Slicing up a UTF-8 string

30 03 2015

A couple of years ago I had to deal with some low level code that sent a UTF-8 encoded string as packets of bytes. At first I converted to string and stored a concatenation of the result but I got a defect saying that we would sometimes get funny strings that contained a � character. I recognized the Unicode replacement character and quickly figured out that the cause was that a multi-byte UTF-8 character was was split between two packets and thus could not be correctly converted to a string. The solution was simple, just accumulate the data as bytes and only convert to string when all the data has been received.

This memory surfaced when I performed a code review for a colleague who was facing a 1 MiB size limitation when using Chrome’s Native Messaging, his solution was to cut the message into chunks and send them one after the other.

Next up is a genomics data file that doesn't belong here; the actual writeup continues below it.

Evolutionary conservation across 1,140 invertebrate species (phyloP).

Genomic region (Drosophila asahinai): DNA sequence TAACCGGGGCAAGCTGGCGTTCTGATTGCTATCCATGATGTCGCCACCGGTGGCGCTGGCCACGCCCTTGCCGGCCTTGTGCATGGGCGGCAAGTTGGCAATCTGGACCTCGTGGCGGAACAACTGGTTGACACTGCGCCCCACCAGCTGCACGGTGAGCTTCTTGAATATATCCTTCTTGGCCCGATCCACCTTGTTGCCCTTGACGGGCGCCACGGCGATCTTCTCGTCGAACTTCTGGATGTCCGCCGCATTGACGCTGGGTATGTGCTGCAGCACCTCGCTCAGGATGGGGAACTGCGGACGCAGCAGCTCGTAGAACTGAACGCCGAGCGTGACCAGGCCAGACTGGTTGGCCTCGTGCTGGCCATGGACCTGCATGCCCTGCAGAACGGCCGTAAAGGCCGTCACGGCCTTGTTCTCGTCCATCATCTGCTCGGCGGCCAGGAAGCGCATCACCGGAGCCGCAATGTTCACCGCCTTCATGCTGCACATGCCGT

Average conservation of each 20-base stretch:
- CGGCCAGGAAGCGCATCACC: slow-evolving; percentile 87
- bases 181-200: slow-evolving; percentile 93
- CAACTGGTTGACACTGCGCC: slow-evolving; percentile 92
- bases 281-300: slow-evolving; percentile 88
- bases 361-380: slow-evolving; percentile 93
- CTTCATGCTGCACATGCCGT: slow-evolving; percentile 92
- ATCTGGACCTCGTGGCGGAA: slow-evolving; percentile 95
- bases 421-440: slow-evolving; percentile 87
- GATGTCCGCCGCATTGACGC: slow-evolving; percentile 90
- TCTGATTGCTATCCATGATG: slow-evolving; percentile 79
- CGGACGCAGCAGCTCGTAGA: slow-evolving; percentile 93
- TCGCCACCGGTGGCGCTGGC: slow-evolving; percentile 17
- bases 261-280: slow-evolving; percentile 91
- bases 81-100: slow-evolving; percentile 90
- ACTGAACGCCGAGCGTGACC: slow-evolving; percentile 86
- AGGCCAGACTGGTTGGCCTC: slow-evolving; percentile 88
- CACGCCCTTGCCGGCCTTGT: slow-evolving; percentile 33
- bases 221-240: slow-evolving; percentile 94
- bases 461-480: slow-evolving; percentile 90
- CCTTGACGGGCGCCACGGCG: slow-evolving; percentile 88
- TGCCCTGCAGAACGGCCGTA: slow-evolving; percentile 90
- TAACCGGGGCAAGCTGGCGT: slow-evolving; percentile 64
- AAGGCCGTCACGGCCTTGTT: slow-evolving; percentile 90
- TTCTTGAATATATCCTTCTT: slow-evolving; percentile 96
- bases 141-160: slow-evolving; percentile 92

I warned him about the danger of arbitrarily splitting a UTF-8 string without checking if you’re at a character boundary.

As mentioned in Wikipedia’s entry for UTF-8, one of the main advantages with UFT-8 is that it is backwards compatible with ASCII, this means that all ASCII characters have the same meaning in UTF-8. Since ASCII uses 7 bits and have a 0 MSB in UTF-8 a 0 MSB denotes a single byte character. The first byte of all multi-byte characters begin with 1 bits times the number of bytes in the character, followed by a (e.g. a three byte character will start with 1110). All the other bytes in the character (known as continuation bytes) all begin with 10.

Here’s a summary table:

First bit(s) Condition It is a Rule
0
(byte & 0x80) == 0
Single byte character It’s OK to cut before or after it
10
(byte & 0xC0) == 0x80
Continuation byte Do not cut before or after it
11
(byte & 0xC0) == 0xC0
First bye of multi-byte character It’s OK to cut before it but not after it